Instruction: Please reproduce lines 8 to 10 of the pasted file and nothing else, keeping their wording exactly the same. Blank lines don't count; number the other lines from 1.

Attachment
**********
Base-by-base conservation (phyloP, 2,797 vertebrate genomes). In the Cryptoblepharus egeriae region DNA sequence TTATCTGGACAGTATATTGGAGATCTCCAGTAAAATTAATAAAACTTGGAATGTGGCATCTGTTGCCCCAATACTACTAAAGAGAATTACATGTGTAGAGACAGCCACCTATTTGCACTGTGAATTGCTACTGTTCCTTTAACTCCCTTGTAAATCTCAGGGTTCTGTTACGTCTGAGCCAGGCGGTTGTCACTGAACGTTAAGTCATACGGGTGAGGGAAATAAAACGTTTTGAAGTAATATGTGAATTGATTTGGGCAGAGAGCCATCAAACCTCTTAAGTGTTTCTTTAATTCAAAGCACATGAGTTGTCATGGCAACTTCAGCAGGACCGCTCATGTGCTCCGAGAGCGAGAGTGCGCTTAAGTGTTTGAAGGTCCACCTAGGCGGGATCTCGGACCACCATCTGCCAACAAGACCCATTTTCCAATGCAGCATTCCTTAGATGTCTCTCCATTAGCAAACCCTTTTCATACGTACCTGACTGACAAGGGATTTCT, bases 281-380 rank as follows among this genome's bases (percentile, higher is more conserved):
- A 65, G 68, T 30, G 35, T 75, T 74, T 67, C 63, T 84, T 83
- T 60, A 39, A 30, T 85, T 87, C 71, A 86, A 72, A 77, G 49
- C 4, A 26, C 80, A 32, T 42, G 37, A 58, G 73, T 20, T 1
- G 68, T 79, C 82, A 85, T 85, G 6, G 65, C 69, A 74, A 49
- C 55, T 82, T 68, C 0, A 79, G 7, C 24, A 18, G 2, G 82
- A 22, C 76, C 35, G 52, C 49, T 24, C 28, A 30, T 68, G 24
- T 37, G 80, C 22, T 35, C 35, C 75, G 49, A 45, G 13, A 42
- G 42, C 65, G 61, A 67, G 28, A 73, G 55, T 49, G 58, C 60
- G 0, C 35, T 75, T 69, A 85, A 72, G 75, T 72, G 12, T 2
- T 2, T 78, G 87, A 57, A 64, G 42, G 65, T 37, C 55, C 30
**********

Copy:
- T 37, G 80, C 22, T 35, C 35, C 75, G 49, A 45, G 13, A 42
- G 42, C 65, G 61, A 67, G 28, A 73, G 55, T 49, G 58, C 60
- G 0, C 35, T 75, T 69, A 85, A 72, G 75, T 72, G 12, T 2